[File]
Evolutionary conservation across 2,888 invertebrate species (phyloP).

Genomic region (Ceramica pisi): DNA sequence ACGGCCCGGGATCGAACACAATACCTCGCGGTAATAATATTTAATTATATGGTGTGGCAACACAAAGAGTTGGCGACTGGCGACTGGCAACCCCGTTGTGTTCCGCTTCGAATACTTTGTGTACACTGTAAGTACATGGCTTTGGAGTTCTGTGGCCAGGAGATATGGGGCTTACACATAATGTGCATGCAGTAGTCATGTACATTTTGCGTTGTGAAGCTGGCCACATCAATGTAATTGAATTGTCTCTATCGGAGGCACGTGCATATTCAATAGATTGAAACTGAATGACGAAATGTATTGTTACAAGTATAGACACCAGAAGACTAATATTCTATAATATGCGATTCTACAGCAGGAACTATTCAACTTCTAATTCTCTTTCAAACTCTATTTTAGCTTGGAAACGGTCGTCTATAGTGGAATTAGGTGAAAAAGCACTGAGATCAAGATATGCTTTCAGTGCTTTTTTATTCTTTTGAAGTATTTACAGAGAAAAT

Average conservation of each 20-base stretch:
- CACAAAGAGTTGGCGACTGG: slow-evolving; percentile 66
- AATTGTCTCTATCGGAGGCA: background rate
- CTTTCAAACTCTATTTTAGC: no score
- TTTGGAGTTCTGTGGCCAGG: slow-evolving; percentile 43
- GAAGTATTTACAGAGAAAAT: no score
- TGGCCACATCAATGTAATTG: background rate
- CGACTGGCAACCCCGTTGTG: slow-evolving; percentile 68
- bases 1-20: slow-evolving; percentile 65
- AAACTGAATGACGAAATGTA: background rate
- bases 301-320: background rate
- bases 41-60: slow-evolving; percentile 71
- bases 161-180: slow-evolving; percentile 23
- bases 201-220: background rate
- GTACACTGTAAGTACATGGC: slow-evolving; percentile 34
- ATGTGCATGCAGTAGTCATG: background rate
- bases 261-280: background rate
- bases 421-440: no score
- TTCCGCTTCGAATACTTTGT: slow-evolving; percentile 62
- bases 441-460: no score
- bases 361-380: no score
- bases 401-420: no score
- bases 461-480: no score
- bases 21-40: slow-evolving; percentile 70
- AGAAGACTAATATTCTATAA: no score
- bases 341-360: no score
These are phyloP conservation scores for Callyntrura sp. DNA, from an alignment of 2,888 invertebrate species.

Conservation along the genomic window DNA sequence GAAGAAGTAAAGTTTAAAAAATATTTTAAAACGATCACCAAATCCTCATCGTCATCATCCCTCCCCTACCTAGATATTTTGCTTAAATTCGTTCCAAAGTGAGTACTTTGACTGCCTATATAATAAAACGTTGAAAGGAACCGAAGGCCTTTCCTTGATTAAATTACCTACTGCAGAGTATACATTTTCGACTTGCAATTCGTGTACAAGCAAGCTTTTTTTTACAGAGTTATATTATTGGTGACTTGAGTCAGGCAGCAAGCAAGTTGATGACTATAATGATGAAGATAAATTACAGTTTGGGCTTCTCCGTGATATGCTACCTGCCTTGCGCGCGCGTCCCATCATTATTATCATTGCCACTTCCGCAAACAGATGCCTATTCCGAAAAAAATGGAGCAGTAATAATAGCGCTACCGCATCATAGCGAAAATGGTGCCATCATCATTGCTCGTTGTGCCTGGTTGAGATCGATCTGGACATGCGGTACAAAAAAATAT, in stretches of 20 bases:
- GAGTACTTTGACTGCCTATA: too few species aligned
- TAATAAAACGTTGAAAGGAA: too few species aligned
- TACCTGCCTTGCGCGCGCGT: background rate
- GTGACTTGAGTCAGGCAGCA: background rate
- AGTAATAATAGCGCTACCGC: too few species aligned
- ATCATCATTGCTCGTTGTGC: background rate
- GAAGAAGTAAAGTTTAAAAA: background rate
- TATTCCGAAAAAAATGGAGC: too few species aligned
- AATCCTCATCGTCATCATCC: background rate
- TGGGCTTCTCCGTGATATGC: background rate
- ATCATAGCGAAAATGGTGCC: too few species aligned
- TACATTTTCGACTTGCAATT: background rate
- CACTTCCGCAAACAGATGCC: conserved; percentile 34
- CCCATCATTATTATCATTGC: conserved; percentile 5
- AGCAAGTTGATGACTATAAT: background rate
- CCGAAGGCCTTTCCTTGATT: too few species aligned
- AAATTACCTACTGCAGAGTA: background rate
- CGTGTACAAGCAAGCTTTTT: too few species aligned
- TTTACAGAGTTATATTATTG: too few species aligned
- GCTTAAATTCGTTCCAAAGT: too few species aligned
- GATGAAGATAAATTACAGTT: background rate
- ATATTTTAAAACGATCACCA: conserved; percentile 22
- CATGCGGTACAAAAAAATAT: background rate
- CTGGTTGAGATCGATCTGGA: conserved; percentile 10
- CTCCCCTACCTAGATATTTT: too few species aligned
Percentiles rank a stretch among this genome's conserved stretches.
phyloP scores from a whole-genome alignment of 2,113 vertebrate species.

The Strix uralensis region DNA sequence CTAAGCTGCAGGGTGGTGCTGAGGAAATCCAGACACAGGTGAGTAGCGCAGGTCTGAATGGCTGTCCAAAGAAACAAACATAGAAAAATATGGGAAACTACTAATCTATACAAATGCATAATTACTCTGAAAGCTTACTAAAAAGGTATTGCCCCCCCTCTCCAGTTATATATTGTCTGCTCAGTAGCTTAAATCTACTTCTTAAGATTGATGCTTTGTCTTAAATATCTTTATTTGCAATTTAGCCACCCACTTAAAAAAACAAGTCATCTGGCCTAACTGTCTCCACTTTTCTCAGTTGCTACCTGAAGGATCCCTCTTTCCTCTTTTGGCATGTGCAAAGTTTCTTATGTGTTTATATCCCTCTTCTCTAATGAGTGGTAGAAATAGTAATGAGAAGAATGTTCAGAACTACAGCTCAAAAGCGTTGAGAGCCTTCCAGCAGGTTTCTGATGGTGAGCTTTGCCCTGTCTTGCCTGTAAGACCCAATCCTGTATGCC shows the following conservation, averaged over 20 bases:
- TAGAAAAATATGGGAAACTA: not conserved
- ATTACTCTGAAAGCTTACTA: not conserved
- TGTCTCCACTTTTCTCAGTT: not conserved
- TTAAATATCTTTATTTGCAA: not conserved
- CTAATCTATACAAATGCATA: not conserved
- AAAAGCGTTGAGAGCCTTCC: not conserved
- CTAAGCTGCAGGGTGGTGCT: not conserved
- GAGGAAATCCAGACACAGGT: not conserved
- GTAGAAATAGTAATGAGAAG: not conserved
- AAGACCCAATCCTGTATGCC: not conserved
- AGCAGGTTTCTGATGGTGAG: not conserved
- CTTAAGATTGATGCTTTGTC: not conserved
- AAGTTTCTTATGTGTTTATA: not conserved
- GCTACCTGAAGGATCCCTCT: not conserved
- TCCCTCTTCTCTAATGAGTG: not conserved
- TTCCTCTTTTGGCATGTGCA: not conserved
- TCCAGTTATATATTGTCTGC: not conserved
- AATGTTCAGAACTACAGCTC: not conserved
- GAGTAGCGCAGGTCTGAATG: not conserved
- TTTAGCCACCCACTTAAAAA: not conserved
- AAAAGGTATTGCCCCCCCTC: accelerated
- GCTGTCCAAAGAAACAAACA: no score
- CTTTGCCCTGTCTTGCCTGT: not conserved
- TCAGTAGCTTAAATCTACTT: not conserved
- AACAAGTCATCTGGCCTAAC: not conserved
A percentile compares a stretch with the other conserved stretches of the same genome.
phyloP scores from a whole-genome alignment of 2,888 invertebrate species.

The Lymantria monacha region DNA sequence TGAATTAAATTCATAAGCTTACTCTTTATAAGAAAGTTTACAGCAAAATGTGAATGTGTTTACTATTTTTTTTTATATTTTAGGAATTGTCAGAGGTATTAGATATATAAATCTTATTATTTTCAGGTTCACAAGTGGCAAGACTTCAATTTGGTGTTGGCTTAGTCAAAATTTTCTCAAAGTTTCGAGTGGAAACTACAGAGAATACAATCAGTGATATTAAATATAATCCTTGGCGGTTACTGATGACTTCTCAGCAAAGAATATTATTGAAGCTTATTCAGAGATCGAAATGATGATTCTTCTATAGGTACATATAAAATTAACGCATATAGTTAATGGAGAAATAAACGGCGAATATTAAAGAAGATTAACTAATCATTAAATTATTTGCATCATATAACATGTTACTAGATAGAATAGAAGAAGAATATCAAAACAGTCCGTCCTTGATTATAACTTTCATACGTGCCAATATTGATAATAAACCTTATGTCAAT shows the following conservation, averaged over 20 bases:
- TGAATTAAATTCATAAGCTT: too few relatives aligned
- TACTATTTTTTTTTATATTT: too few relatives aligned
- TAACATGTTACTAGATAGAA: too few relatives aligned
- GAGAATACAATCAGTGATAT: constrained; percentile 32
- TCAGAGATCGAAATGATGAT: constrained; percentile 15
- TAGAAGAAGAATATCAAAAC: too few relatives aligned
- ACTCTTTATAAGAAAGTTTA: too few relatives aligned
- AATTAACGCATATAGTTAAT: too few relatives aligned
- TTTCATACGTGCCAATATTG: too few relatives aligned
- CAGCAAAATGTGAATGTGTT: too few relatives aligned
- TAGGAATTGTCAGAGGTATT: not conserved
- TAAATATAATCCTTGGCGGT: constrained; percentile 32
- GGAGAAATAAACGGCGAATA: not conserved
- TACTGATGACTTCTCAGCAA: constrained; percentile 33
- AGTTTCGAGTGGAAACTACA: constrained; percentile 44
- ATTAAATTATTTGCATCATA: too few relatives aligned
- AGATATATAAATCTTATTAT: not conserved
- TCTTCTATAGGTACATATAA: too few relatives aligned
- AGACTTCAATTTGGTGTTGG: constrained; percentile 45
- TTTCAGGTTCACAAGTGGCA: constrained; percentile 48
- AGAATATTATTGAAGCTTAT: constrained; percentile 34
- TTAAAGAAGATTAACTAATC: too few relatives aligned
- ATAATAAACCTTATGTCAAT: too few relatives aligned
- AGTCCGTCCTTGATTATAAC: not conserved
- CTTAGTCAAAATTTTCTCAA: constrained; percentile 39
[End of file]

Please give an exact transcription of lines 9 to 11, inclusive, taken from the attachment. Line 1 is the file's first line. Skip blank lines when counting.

- TGGCCACATCAATGTAATTG: background rate
- CGACTGGCAACCCCGTTGTG: slow-evolving; percentile 68
- bases 1-20: slow-evolving; percentile 65